Saturday, 22 April 2017

The Case for Compassion

I recently had the opportunity to attend a presentation by Kim Barthel and came away with so many thoughts and ideas it was hard to know where to begin.  However, the number one theme she focused on was compassion and that seems like a good place to begin.
The reason it is a good place to begin is because compassion enables us to see the real person.  I was reminded of this through a conversation I had with another person following the presentation.  They were talking to me about the fact the child they were working with is having a difficult time at school and they were asking for a Psych-Ed assessment to be done.  Through the conversation, I realized the child had experienced a lot of change and transitions recently.    As a result, I recommended that they focus on making the child feel safe and loved and wait on the Psy-Ed assessment for now.  It is utterly amazing to me how stress and anxiety can literally change a person.  I have seen student after student whose behaviour completely changes when they experience a large change or trauma in their life.  While we no longer should say love is enough, we should say love goes a long ways toward solving problems.
Why does love and compassion make such a difference?  It starts with an understanding of stress and anxiety.  We know stress and anxiety is a necessary part of our lives.  Stress motivates us and anxiety keeps us safe.  However, too much of stress or anxiety will overwhelm us and stop us from thinking clearly.  As a result, we lose the ability to problem solve.  Children in particular are more susceptible to this than adults.  The number one diagnosis of children today is generalized anxiety disorder recently passing ADHD.  Why is that?  Anxiety comes from high cortisol levels, a chemical our body produces when presented with a perceived danger.  The behaviour typically seen will be fight, flight or freeze.  A child may have an angry outburst or temper tantrum, get stubborn, say mean things meant to hurt, get physically aggressive and cause damage to property.  A child may also avoid, deny, always say everything is fine, constantly try to fix everything or agree with everything, run away, or focus on something.  However, the child may also daydream, refuse to do any work, obsess on something, become very quiet, cry, or just stare at something.  While these behaviours can be linked to several different reasons, the conversation becomes so important.  Any person, not just a child, will not naturally think to ask for help when they are overwhelmed with anxiety.  However, when we recognize this behaviour as a communication for help, we can literally become a lifesaver.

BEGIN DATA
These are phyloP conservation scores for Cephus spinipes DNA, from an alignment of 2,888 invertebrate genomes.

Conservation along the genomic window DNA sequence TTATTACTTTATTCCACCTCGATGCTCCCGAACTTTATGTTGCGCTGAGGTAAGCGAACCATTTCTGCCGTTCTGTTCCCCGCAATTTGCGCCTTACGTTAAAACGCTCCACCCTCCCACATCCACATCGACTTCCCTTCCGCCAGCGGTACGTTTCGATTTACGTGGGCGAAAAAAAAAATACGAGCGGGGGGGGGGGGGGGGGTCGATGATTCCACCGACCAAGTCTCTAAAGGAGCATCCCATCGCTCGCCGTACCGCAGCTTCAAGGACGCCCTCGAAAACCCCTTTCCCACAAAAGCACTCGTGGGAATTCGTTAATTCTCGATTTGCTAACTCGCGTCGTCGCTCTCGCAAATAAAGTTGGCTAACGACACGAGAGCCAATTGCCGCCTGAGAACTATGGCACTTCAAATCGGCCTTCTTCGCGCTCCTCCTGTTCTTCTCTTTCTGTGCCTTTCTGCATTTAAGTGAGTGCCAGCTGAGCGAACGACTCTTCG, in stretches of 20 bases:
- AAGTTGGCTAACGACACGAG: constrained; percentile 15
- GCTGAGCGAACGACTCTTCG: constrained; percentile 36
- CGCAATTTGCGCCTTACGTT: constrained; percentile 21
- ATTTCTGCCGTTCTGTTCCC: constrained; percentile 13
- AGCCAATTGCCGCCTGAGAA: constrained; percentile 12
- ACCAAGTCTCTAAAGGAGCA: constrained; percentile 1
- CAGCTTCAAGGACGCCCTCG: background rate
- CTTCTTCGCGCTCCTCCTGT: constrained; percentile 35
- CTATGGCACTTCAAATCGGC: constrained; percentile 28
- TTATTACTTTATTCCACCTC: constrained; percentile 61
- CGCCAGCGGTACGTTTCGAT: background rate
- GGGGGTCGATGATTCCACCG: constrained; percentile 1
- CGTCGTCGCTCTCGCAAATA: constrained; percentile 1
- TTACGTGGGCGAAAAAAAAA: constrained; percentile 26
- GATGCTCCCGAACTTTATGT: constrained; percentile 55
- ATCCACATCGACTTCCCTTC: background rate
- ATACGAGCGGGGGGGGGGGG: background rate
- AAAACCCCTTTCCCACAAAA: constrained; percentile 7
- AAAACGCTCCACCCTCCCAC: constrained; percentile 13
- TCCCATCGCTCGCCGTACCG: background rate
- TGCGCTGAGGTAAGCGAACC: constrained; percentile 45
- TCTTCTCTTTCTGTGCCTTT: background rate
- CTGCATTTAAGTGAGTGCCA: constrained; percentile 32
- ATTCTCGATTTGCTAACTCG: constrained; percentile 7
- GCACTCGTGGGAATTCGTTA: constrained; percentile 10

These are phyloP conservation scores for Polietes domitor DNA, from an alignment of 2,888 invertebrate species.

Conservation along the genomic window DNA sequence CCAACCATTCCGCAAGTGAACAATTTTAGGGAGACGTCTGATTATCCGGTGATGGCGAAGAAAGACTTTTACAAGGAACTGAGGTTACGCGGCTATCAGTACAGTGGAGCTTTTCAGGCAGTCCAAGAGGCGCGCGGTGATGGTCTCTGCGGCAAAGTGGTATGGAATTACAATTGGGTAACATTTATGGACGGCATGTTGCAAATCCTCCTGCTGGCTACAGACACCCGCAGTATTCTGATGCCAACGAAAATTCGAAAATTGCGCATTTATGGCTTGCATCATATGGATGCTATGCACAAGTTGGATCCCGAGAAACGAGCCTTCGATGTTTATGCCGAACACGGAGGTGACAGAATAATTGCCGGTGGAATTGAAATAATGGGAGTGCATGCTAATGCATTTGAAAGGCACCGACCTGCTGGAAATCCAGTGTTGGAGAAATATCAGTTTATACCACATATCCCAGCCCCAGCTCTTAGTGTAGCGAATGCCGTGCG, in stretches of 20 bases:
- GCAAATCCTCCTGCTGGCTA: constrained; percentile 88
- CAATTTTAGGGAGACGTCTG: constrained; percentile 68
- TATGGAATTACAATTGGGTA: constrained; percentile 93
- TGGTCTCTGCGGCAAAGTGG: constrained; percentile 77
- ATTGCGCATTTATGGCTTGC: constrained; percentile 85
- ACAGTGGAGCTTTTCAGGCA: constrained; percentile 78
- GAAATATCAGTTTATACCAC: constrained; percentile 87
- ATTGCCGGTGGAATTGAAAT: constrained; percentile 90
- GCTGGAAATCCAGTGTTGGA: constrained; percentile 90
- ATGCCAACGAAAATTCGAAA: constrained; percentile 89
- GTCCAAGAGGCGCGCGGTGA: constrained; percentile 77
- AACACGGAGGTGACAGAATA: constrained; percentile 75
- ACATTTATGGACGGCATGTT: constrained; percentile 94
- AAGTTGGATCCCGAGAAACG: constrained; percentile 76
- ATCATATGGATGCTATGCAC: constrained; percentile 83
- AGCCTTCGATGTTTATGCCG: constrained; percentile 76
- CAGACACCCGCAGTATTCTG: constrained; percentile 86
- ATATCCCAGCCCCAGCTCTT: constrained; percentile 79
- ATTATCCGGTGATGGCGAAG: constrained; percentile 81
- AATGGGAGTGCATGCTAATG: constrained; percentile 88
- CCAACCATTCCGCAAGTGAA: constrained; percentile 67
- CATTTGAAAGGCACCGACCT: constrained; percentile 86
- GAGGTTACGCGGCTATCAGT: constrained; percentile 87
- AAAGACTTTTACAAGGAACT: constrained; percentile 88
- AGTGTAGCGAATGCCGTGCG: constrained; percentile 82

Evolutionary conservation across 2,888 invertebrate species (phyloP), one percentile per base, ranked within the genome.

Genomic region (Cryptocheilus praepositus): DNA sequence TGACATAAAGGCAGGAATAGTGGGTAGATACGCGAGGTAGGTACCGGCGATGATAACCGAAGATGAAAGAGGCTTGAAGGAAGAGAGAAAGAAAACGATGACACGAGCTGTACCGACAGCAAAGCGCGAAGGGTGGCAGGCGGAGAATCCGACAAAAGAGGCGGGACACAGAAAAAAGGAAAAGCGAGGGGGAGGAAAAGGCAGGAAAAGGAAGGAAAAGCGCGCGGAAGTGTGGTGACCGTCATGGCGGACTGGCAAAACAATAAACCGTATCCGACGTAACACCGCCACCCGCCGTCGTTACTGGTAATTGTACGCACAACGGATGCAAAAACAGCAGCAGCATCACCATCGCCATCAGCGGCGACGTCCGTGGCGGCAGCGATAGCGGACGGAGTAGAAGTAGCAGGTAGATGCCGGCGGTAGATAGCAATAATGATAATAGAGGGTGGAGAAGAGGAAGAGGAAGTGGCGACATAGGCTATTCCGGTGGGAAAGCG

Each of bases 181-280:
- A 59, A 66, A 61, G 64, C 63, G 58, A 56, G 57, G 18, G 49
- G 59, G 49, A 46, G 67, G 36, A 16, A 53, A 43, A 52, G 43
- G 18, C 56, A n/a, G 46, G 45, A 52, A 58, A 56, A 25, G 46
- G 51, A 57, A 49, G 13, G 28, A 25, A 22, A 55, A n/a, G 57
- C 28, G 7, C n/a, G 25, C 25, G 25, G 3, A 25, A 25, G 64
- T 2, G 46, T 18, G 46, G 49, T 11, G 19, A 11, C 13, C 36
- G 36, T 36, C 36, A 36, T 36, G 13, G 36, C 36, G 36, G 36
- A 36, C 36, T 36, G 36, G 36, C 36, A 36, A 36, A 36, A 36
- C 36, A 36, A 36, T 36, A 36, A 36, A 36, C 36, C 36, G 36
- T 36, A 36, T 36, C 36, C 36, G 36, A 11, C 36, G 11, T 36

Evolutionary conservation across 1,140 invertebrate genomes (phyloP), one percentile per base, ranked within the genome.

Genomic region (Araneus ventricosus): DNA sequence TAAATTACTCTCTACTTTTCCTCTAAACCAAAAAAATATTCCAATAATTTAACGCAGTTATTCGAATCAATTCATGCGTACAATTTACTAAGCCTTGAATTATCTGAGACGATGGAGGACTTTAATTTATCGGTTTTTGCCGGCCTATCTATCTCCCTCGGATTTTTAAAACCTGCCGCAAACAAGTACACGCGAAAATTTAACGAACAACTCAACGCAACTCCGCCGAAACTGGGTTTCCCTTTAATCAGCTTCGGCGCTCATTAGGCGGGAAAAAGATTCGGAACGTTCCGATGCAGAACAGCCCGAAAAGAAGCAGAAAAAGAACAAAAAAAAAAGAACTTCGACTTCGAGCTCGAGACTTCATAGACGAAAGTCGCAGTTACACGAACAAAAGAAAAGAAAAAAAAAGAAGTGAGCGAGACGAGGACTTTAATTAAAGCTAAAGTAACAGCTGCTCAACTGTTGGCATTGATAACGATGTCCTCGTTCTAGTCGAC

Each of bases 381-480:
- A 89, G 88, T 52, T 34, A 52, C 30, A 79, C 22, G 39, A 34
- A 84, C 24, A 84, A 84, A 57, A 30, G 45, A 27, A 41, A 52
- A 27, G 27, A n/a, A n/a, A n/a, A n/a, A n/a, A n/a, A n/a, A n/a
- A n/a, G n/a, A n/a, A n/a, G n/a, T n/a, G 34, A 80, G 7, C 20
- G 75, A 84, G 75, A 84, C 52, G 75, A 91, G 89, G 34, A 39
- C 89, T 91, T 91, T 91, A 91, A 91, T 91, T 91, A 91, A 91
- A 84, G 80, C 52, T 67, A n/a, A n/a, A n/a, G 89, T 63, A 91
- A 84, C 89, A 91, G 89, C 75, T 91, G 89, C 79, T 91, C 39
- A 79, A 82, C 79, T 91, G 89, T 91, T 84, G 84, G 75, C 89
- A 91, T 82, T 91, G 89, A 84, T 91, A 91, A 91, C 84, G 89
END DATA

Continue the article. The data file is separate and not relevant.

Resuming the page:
How do we do that?  It starts with compassion.  We must first realize children communicate differently than adults due to the difference in brain development.  Children are more attuned to reading faces than adults.  The first form of communication a baby develops is through reading its mother’s face.  Elementary children, in particular, still use facial expression as a primary means of communication with adults and other children.  The stare of over three seconds is considered to be the most threatening facial expression we have.  As a teacher, I am very cognizant of the fact that when I am speaking to a child, I will not tell them to look at me and then proceed to stare and talk.  If the child doesn’t want to look at me, I give them that option, but they must respond in some way whether by voice or body language.  The look of compassion has several aspects.  It is the head tilting to the right; chin and cheekbones slightly elevated; a lower, quieter deliberate voice; and hold the presence.  Holding the presence is such a key point.  We simply wait.  Not move, don’t speak, don’t get distracted, simply communicate “I am here for you.”  I joke that that I wish I could get through a day without a child crying on me, but when they know you are there for them, that anxiety release is something to behold.  What is so cool about compassion, though, it actually releases anxiety for both you and the child.  A stressed adult creates a stressed child.  A calm adult creates a calm child.

So the next time you feel like you are about to get into a shouting match with your child again, stop, take a deep breath, get yourself calm, and focus on how can you help your child through their challenge.  When they realize you do still love them no matter what they have done, you are laying the groundwork to be able to truly help them.  You will not be disappointed with the results.

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